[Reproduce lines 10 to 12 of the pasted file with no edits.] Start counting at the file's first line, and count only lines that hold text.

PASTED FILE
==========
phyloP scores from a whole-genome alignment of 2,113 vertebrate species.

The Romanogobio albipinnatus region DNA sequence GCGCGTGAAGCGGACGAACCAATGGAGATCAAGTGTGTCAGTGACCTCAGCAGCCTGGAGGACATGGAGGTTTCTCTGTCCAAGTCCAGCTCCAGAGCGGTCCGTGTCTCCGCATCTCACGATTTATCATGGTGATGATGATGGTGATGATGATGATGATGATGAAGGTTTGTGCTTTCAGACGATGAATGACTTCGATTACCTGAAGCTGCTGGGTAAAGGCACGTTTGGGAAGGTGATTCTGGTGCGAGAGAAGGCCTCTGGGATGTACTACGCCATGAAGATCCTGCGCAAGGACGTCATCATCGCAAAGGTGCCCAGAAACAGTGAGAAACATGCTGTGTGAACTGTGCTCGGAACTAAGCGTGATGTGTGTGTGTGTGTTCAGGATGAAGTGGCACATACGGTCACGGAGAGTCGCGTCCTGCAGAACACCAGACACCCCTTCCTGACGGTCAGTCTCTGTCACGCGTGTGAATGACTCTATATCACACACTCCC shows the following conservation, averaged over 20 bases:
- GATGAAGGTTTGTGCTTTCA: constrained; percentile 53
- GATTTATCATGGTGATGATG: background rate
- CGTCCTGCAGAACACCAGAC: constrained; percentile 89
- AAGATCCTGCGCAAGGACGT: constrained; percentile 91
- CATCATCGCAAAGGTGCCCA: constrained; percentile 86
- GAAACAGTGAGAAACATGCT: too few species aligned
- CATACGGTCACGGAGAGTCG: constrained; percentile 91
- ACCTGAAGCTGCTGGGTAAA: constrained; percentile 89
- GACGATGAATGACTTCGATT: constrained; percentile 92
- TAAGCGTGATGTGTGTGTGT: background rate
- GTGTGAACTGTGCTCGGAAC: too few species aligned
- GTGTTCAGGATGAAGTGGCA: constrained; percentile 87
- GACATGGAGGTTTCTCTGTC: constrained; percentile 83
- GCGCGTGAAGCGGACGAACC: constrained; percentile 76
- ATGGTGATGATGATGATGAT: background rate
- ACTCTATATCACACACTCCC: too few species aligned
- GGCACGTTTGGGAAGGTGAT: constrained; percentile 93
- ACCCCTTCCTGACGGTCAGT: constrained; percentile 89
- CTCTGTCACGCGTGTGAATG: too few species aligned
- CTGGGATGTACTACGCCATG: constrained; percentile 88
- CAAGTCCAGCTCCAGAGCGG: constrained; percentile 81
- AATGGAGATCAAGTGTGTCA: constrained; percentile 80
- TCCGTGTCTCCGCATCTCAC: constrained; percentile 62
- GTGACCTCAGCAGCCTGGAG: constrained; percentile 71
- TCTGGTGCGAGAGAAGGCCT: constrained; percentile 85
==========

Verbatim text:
- ACCTGAAGCTGCTGGGTAAA: constrained; percentile 89
- GACGATGAATGACTTCGATT: constrained; percentile 92
- TAAGCGTGATGTGTGTGTGT: background rate